1932

Abstract

Zika virus (ZIKV) and nonhuman primates have been inextricably linked since the virus was first discovered in a sentinel rhesus macaque in Uganda in 1947. Soon after ZIKV was epidemiologically associated with birth defects in Brazil late in 2015, researchers capitalized on the fact that rhesus macaques are commonly used to model viral immunity and pathogenesis, quickly establishing macaque models for ZIKV infection. Within months, the susceptibility of pregnant macaques to experimental ZIKV challenge and ZIKV-associated abnormalities in fetuses was confirmed. This review discusses key unanswered questions in ZIKV immunity and in the pathogenesis of thecongenital Zika virus syndrome. We focus on those questions that can be best addressed in pregnant nonhuman primates and lessons learned from developing macaque models for ZIKV amid an active epidemic.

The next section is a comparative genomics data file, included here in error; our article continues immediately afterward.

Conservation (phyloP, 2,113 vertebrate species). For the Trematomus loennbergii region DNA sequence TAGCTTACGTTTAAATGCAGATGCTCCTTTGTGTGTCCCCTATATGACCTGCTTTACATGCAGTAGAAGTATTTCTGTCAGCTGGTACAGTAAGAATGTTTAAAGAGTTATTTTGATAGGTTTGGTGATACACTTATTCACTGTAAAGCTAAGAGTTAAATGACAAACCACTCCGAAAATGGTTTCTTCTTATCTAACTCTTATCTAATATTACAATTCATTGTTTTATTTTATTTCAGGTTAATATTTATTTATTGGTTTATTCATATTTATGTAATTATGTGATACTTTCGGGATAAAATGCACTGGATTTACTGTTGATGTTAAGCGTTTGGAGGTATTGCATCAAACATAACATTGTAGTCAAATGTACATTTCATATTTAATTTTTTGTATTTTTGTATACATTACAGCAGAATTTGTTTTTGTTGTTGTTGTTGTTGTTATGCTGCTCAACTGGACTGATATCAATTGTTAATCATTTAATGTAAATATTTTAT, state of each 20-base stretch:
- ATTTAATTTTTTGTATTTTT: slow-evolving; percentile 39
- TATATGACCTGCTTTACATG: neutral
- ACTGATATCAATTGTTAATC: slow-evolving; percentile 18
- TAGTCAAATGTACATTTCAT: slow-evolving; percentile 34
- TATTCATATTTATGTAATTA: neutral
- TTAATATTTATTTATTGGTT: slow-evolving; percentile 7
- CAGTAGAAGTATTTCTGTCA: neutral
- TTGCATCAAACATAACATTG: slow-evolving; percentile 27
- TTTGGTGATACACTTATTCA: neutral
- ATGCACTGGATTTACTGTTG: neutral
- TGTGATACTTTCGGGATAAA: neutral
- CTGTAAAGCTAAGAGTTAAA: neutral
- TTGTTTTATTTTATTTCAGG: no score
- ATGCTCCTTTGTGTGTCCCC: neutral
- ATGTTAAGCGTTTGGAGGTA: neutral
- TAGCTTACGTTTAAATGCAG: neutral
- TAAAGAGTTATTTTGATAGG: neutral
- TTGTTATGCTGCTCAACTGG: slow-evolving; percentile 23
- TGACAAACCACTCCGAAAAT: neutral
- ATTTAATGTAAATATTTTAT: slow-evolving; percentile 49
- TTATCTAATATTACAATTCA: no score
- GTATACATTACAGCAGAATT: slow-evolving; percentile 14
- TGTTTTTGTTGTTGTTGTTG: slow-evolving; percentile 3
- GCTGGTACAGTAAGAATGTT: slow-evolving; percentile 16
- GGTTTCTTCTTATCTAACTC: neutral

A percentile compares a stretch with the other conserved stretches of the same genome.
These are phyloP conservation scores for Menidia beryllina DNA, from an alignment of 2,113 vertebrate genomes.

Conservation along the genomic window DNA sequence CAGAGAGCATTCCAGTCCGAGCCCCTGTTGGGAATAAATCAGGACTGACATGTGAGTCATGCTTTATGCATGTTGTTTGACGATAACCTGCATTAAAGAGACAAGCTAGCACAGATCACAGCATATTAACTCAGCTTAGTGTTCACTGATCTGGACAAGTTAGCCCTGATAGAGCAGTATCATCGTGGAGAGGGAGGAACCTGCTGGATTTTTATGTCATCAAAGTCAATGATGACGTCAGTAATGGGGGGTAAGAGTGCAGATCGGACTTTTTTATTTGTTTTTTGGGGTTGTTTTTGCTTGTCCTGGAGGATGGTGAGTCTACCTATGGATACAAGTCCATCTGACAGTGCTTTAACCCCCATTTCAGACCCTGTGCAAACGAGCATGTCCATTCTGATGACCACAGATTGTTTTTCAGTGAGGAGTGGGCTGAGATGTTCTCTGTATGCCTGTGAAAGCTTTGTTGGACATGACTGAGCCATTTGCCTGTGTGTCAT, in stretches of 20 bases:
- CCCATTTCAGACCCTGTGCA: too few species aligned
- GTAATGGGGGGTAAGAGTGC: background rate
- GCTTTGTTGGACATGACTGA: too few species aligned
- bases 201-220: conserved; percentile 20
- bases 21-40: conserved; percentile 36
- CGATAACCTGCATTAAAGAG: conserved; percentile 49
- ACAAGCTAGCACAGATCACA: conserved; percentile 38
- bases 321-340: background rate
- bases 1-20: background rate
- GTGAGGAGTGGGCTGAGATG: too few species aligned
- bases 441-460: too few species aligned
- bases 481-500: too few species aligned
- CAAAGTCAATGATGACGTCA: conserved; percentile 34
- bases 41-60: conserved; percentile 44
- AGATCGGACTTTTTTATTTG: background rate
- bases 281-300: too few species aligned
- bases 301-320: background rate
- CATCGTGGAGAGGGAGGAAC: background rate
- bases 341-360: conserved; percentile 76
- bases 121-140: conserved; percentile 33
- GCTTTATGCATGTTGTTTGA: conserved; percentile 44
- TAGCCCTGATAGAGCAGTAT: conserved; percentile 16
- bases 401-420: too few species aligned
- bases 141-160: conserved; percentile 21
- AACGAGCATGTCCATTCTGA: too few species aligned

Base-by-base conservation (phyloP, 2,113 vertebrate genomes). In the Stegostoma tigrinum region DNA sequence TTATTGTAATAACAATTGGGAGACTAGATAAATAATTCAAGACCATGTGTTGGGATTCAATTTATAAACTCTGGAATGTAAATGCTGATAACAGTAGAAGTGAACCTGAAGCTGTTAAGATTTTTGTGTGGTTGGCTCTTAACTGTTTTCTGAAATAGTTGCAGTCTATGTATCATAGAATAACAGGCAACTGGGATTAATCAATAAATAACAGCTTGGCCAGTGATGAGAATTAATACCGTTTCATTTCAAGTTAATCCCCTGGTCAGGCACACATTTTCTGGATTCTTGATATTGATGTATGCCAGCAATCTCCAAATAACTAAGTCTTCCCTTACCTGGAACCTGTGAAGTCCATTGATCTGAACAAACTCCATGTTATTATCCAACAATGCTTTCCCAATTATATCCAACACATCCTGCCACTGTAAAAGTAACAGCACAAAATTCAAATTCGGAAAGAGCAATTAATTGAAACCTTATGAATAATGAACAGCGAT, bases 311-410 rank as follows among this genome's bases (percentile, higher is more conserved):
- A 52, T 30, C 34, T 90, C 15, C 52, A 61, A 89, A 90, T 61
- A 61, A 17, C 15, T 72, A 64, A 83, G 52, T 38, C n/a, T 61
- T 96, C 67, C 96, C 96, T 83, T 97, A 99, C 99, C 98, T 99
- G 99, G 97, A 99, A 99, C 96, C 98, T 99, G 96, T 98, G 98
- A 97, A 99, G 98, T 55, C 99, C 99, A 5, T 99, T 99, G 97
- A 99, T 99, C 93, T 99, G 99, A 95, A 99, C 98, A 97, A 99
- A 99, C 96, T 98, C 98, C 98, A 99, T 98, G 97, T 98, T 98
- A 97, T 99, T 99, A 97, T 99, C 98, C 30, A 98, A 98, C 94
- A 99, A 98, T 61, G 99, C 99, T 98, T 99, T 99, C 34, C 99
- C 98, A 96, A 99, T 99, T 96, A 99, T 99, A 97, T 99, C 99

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2019-09-29
2024-04-21
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